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Michael Gabbay

Senior Principal Physicist






Dr. Gabbay's current research involves the development of mathematical models and computational simulations of network dynamics, focusing on social and political systems. He has also conducted research in the areas of nonequilibrium pattern formation, coupled oscillator dynamics, sensor development, and data analysis algorithms. His work has appeared in physics, engineering, biology, and political science publications. Dr. Gabbay received a B.A. in physics from Cornell University and a Ph.D. in physics from the University of Chicago with a specialization in nonlinear dynamics.


Ph.D. Physics, University of Chicago, 1997

M.S. Physics, University of Chicago, 1987

B.A. Physics, Cornell University, 1985


2000-present and while at APL-UW

Networks of cooperation: Rebel alliances in fragmented civil wars

Gade, E.K., M. Gabbay, M.M. Hafez, and Z. Kelly, "Networks of cooperation: Rebel alliances in fragmented civil wars," J. Conflict Resolut., EOR, doi:10.1177/0022002719826234, 2019.

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14 Feb 2019

When rebels make alliances, what informs their choice of allies? Civil wars are rarely simple contests between rebels and incumbent regimes. Rather, rival militant networks provide the context in which these fragmented conflicts unfold. Alliances that emerge within this competitive landscape have the power to alter conflict trajectories and shape their outcomes. Yet patterns of interrebel cooperation are understudied. The existing scholarship on rebel alliances focuses on why rebels cooperate, but little attention is given to the composition of those alliances: with whom rebels cooperate. We explore how power, ideology, and state sponsorship can shape alliance choices in multiparty civil wars. Employing network analysis and an original data set of tactical cooperation among Syrian rebels, we find compelling evidence that ideological homophily is a primary driver of rebel collaboration. Our findings contribute to an emerging literature that reasserts the role of ideology in conflict processes.

Fratricide in rebel movements: A network analysis of Syrian militant infighting

Gade, E.K., M.M. Hafez, and M. Gabbay, "Fratricide in rebel movements: A network analysis of Syrian militant infighting," J. Peace Res., EOR, doi:10.1177/0022343318806940, 2019.

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21 Jan 2019

Violent conflict among rebels is a common feature of civil wars and insurgencies. Yet, not all rebel groups are equally prone to such infighting. While previous research has focused on the systemic causes of violent conflict within rebel movements, this article explores the factors that affect the risk of conflict between pairs of rebel groups. We generate hypotheses concerning how differences in power, ideology, and state sponsors between rebel groups impact their propensity to clash and test them using data from the Syrian civil war. The data, drawn from hundreds of infighting claims made by rebel groups on social media, are used to construct a network of conflictual ties among 30 rebel groups. The relationship between the observed network structure and the independent variables is evaluated using network analysis metrics and methods including assortativity, community structure, simulation, and latent space modeling. We find strong evidence that ideologically distant groups have a higher propensity for infighting than ideologically proximate ones. We also find support for power asymmetry, meaning that pairs of groups of disparate size are at greater risk of infighting than pairs of equal strength. No support was found for the proposition that sharing state sponsors mitigates rebels’ propensity for infighting. Our results provide an important corrective to prevailing theory, which discounts the role of ideology in militant factional dynamics within fragmented conflicts.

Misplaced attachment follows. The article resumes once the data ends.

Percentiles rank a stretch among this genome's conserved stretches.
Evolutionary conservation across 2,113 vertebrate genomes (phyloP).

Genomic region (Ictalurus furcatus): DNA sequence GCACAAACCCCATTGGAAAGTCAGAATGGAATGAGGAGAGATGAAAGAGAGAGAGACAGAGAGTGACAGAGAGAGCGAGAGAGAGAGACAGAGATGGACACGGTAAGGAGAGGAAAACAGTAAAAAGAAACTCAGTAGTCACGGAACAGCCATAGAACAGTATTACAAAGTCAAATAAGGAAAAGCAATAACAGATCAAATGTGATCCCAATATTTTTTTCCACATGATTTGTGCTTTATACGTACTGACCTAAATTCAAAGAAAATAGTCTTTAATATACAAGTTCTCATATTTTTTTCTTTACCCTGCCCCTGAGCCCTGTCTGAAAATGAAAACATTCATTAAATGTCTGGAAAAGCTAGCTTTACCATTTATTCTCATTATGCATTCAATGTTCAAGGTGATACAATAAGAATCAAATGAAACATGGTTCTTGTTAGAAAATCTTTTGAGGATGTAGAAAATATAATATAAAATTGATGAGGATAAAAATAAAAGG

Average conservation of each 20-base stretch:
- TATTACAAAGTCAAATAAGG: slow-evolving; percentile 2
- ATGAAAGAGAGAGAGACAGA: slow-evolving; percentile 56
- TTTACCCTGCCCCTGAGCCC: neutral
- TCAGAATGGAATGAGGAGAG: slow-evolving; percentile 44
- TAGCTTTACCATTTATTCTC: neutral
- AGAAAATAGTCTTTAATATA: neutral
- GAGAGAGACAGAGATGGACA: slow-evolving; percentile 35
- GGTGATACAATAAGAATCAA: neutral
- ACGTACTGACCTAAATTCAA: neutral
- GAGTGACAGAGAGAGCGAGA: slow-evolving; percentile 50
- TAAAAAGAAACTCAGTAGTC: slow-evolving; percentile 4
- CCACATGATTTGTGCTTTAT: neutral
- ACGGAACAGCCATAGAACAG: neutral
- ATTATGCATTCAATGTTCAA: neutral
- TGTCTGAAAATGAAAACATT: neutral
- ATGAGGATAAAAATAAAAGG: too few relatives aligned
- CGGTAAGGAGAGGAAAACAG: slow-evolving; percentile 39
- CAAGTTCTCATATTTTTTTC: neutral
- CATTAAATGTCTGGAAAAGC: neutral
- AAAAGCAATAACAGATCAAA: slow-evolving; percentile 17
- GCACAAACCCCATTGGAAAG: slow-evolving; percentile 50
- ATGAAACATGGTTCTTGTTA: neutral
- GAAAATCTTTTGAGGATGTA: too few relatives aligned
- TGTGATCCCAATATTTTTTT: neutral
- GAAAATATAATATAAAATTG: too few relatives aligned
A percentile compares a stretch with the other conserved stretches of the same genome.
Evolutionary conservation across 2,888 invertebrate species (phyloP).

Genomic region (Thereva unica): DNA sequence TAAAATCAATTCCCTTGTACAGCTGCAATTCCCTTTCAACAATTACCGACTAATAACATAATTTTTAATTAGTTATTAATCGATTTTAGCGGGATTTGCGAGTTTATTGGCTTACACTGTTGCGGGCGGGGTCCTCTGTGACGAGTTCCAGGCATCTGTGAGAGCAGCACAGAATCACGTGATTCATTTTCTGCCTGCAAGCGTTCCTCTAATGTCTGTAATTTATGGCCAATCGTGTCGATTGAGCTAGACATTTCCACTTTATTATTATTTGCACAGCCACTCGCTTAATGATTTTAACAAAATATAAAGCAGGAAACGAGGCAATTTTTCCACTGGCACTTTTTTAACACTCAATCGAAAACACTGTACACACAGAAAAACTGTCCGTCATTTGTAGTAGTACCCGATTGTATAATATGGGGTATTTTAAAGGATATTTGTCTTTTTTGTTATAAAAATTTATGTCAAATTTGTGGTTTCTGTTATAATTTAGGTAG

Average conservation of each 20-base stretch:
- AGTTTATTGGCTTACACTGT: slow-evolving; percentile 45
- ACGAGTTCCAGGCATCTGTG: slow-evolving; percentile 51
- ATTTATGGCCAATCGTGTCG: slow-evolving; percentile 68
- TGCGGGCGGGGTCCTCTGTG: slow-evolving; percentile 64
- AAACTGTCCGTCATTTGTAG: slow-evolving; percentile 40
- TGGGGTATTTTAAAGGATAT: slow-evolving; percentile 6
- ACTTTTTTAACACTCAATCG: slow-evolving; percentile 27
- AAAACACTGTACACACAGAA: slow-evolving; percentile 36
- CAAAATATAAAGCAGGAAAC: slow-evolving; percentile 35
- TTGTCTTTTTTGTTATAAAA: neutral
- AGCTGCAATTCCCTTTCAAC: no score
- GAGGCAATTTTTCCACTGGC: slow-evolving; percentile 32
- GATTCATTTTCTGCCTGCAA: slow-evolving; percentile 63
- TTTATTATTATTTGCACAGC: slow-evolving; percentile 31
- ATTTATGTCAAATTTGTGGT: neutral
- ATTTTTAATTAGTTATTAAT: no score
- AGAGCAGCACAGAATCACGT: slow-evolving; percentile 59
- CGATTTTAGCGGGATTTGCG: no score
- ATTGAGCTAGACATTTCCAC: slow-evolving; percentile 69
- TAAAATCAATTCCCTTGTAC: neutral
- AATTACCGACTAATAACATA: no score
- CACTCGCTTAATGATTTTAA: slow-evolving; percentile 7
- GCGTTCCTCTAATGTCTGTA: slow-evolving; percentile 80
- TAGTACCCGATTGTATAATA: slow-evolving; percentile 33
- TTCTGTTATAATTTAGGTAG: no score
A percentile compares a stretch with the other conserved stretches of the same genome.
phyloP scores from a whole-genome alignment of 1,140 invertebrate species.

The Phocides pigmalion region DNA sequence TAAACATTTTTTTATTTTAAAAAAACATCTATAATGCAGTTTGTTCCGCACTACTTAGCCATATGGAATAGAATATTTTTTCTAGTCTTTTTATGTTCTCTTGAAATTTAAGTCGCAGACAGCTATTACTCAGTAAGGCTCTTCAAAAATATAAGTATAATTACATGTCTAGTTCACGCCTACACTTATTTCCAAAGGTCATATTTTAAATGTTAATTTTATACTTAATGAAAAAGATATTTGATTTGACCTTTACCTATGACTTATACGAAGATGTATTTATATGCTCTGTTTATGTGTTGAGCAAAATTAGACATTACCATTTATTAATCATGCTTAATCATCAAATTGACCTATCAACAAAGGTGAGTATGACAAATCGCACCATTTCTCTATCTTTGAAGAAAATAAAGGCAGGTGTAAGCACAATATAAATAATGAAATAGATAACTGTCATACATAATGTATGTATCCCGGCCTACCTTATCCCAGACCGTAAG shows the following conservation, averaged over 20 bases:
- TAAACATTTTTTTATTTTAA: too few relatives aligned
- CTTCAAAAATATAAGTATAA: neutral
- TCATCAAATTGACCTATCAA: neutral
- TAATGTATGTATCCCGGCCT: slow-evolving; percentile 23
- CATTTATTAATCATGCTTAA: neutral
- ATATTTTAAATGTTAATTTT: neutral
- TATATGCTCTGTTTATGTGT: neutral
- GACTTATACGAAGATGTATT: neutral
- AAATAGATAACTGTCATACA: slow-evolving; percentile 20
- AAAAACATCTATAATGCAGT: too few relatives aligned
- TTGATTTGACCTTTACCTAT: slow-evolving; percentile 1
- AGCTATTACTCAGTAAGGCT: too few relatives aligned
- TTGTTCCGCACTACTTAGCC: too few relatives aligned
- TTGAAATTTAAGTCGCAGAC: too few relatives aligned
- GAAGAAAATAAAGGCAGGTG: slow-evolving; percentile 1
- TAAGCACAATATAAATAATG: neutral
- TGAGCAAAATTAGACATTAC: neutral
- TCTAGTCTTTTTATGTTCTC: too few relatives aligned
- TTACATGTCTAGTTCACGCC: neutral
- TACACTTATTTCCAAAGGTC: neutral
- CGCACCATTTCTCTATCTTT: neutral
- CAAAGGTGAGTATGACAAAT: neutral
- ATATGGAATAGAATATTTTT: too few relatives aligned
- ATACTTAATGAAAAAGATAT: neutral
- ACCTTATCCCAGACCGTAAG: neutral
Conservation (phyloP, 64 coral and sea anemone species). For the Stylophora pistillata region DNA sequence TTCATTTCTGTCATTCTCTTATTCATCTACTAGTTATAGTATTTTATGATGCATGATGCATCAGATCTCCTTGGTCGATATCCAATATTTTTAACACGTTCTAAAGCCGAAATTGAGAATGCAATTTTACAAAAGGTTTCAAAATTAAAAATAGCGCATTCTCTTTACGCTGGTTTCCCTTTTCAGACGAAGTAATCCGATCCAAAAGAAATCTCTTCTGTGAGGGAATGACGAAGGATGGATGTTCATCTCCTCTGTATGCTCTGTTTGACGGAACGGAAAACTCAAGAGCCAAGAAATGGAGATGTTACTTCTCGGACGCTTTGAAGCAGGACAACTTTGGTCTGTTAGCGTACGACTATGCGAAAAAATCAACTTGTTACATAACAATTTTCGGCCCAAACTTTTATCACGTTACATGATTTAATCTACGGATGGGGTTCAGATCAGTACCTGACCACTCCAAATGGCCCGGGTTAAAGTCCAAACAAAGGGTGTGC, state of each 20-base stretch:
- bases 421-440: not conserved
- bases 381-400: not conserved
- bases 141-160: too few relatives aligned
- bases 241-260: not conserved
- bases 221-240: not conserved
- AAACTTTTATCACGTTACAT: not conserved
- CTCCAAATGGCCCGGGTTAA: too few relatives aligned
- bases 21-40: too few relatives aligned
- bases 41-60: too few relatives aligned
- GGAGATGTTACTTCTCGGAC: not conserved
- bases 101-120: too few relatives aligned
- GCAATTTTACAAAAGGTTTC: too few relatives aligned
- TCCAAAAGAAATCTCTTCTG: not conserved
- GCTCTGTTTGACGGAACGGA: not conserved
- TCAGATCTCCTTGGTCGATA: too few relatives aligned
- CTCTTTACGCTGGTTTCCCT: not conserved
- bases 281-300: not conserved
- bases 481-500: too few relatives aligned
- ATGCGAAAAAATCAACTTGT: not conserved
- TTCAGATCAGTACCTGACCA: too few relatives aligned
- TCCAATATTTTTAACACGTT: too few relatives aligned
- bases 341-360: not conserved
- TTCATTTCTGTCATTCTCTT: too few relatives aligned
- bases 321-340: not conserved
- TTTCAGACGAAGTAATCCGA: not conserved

Frame-induced group polarization in small discussion networks

Gabbay, M., Z. Kelly, J. Reedy, and J. Gastil, "Frame-induced group polarization in small discussion networks," Social Psychol. Q., 81, 248–271, doi:10.1177/0190272518778784, 2018.

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1 Sep 2018

We present a novel explanation for the group polarization effect whereby discussion among like-minded individuals induces shifts toward the extreme. Our theory distinguishes between a quantitative policy under debate and the discussion’s rhetorical frame, such as the likelihood of an outcome. If policy and frame position are mathematically related so that frame position increases more slowly as the policy becomes more extreme, majority formation at the extreme is favored, thereby shifting consensus formation toward the extreme. Additionally, use of a heuristic frame can shift the frame reference point away from the policy reference, yielding differential polarization on opposing policy sides. We present a mathematical model that predicts consensus policy given group member initial preferences and network structure. Our online group discussion experiment manipulated policy side, disagreement level, and network structure. The results, which challenge existing polarization theory, are in qualitative and quantitative accord with our theory and model.

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Acoustics Air-Sea Interaction & Remote Sensing Center for Environmental & Information Systems Center for Industrial & Medical Ultrasound Electronic & Photonic Systems Ocean Engineering Ocean Physics Polar Science Center